State Sues North Jersey Moving Companies For Alleged Predatory Business Practices

NEWARK – Attorney General Jeffrey S. Chiesa and the New Jersey Division of Consumer Affairs have filed suit against two North Jersey moving companies accused of enticing consumers with low cost estimates, then holding the consumers’ belongings hostage with the demand that they pay hundreds or thousands of dollars more than the originally agreed-upon prices.

On Tuesday, May 8, in response to a motion by the division, New Jersey Superior Court Judge Margaret Mary McVeigh issued an order that temporarily shuts down the defendants’ businesses. The order also requires Paterson-based Progressive Movers, Inc., Lodi-based ABC Packing Services, Inc., and their principals to return consumers’ property without requiring any payment, voids any contracts the defendants had to perform future moves or storage, and prohibits them from selling or transferring any assets related to the lawsuit. The judge will decide after a June 15 hearing whether the defendants’ business activities should remain shut down pending the outcome of the state’s lawsuit.

“The state has no tolerance for unscrupulous movers who hold consumers’ property hostage as a form of extortion,” Chiesa said. “We are committed to cleaning up the marketplace to ensure a fair and safe environment for anyone seeking to hire a mover – and to protect the interests of the many movers who operate honestly and in compliance with the law.”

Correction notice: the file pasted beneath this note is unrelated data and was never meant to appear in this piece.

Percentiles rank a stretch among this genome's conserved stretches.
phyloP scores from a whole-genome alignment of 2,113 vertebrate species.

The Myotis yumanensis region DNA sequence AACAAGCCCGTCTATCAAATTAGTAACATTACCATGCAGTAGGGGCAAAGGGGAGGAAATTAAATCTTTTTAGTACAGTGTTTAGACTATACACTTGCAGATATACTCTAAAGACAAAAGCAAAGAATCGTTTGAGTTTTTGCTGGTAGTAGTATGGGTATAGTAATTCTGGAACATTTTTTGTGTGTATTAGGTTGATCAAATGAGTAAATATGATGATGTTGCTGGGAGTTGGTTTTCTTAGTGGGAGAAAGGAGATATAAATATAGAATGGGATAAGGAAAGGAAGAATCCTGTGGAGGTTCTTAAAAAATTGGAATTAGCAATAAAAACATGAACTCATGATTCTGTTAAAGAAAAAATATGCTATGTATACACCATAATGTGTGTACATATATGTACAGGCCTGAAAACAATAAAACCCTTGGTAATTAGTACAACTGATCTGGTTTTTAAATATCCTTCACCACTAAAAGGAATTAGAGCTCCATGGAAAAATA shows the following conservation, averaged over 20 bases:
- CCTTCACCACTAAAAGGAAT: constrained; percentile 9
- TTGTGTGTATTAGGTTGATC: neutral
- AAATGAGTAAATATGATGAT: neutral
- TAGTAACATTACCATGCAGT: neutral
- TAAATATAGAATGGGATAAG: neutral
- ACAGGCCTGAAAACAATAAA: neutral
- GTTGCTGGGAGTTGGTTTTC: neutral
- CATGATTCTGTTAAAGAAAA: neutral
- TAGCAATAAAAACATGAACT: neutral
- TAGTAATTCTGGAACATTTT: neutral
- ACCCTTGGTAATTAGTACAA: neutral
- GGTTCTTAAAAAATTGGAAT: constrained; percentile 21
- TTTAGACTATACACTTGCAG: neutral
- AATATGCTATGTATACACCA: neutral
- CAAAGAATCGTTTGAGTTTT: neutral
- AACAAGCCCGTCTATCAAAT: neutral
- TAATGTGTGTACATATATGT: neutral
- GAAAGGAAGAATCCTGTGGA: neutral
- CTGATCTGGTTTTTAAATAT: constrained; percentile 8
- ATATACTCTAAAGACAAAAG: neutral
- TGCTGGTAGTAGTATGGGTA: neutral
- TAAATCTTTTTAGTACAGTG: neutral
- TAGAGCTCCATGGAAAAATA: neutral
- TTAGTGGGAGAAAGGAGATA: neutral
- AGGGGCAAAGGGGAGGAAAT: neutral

The state has received complaints from a total of 87 consumers who say they were victims of the defendants’ predatory bait-and-switch and other unconscionable business practices, and other violations of the New Jersey Public Movers Licensing Act, Public Movers Regulations, and Consumer Fraud Act. The division currently has received more consumer complaints against the defendants than against any other moving company.

“The Division of Consumer Affairs received 199 complaints about moving companies last year – many of which were filed against these defendants,” Eric T. Kanefsky, Acting Director of the Division of Consumer Affairs, said. “This action stands as a warning to predatory movers, and a reminder that consumers should learn as much as they can about a moving company, before trusting its workers with their valued property.”

The division is seeking full restitution for the affected consumers, as well as civil penalties, and repayment for the state’s investigative costs and attorneys’ fees.

Before hiring a mover, review the tips available from the New Jersey Division of Consumer Affairs at . They include:

  • Call the Division of Consumer Affairs at 1-800-242-5846 to learn whether the mover you’re considering is licensed. Be sure to ask whether consumer complaints have been filed against the mover.
  • Be sure to obtain a written estimate from the mover you select. The cost can be estimated on an hourly rate, the rate of your shipment and miles traveled, or by cubic measurement.
  • Never pack jewelry, money, or valuable papers with your goods to be moved. The mover is not responsible for items of extraordinary value.
  • Be sure to check your goods as they are being delivered. If loss or damage is discovered, notify the mover immediately. A damage claim can be filed up to 90 days after the move date.
  • Unless you purchase additional coverage, the mover is required to compensate you only up to 60 cents per pound, per article, for damages.

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